Texas Antiviral Release by Travis Chambers

Travis completed his thesis in March 2015.  His thesis studies optimal antiviral release strategies to combat the spread of influenza in Texas.

Complete Thesis

Chambers, T. L. (2014).  Optimization of Influenza Antiviral Response in Texas (Masters Thesis).  Naval Postgraduate School.

Executive Summary

Pandemic influenza poses a significant threat to the populations of the world. Through the past century, four global influenza pandemics and a severe influenza epidemic have shown that the world is not fully prepared to respond to pandemic influenza, especially a severe strain such as the 1918 Spanish flu. Over one-fifth of the world’s population is believed to have been infected with Spanish flu (Billings, 2005), and, 50 to 100 million people are thought to have died from Spanish flu or secondary complications incurred from the disease (U.S. Department of Health & Human Services, 2014). As recently as 2009, Swine flu caused approximately 180,000 deaths worldwide (Simonsen, Spreeuwenberg, & Lustig, 2013).

The World Health Organization (WHO) provides guidance to countries and international organizations and the Centers for Disease Control and Prevention (CDC) coordinates the national effort to respond to pandemic influenza (CDC, 2013). However, the burden of pandemic response falls on the state and local agencies to implement pandemic controls and interventions. Vaccinations are the most effective intervention, but they need time to develop and distribute. Until vaccines are available, the best response to pandemic influenza is a combination of social control measures, such as school closures and quarantine, and antivirals (Texas Department of State Health Services, 2008). Even in developed countries, antivirals are limited in number when compared to the requirements of a severe strain of influenza (Texas Department of State Health Services, 2008). The Texas Department of State Health Services (DSHS) has outlined a response strategy that includes antivirals, however it needs improvement from updated disease spread and intervention models. The Texas Pandemic Flu Toolkit provides decision makers in the state of Texas with critical disease spread information and response advice. Included in the toolkit, the Texas Pandemic Flu Simulator is a powerful compartmental disease spread model with time, location and demographic dimensions.

In our thesis, we develop an optimization program that is implemented in an online tool called Texas antiviral release scheduling (TAVRS), included in the Texas Pandemic Flu Toolkit, to provide the optimal allocation of antivirals to decision makers. The optimization program includes time, location, and age-demographic dimensions. The optimization program targets the average treatable population during an influenza pandemic. The treatable population is the number of individuals at a certain location and time that have been symptomatic with influenza for less than 24 hours. Stochastic variations of historical influenza strains and geographic origins in Texas from the Texas Pandemic Flu Simulator are averaged to create this input into the optimization program. We formulate a mixed integer linear program to determine geo-temporal antiviral release schedule to maximize the benefit of available antivirals. We consider three benefits of antivirals: lives saved, hospitalizations avoided, or quality adjusted life years (QALY) saved.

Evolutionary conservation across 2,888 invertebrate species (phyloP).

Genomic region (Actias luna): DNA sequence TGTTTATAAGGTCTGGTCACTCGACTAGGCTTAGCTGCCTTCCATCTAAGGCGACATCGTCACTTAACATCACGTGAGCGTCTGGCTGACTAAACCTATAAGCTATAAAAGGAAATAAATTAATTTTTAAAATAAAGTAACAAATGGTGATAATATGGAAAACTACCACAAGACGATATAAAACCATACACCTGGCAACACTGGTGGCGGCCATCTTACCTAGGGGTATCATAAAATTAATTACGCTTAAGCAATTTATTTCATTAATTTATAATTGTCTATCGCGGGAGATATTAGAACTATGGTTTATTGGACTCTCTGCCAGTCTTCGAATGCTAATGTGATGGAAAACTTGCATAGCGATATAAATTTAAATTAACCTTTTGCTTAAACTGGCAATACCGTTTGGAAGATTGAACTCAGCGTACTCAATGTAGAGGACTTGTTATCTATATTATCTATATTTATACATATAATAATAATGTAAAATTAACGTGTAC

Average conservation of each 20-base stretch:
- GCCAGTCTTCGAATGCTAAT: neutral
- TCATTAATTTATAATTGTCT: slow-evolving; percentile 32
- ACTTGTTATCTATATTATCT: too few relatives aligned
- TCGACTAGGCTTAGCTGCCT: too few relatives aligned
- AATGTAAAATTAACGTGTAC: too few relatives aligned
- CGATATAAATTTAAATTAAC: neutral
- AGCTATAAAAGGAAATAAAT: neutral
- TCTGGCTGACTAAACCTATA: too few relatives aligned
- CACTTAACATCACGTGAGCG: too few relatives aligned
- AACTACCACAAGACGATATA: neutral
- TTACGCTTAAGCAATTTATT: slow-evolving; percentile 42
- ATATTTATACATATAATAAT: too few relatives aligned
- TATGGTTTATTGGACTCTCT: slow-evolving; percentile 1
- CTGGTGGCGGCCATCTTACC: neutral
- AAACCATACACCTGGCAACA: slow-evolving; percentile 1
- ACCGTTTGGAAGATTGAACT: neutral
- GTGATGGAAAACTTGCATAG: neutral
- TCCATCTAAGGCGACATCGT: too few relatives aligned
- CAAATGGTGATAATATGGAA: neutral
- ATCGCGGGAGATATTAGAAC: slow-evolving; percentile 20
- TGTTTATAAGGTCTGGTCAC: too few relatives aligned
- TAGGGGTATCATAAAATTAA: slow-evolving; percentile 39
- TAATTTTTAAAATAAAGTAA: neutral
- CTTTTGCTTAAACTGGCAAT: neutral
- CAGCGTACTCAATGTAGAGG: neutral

We first consider a base case scenario, which consists of a 1918-like randomorigin influenza pandemic with unlimited antivirals. The release schedule maximized the lives saved to roughly 26,500 by releasing a large amount immediately before the rise in treatable people. Although 30 million antivirals are available, TAVRS releases only 14 million. Antivirals are released to the highest populated counties during the weeks that precede the fast rise in treatable population. Antivirals released earlier may be consumed by the worried-well and antivirals released later are not available for the rise in treatable people.

Next, we examine several variants from the base model. When the pandemic originates near the border, the optimal schedule releases antivirals to the counties immediately prior to when the disease significantly spreads to them. When the pandemic originates in a highly populated county, the pandemic can spread quickly. A less virulent pandemic strain generates an extended release schedule duration and fewer antivirals released. A smaller supply of antivirals results in a delay in the release of the bulk of the antivirals. Finally, the specific objective function (lives saves, hospitalization, QALYs) had no apparent impact of the release schedule of antivirals.

Our analysis concludes with a comparison of the lives saved between the TAVRS antiviral release schedules and a simpler population-proportionate population distribution. The comparison found that in response to a mild pandemic, like the 2009 swine flu, the population-proportionate antiviral release schedule worked comparably the TAVRS antiviral release schedule. However, in response to a severe strain of influenza, like the 1918 Spanish flu, the TAVRS antiviral release schedule performed drastically better saving roughly 10,000 more lives, three to four times greater, than the population proportionate release schedule.

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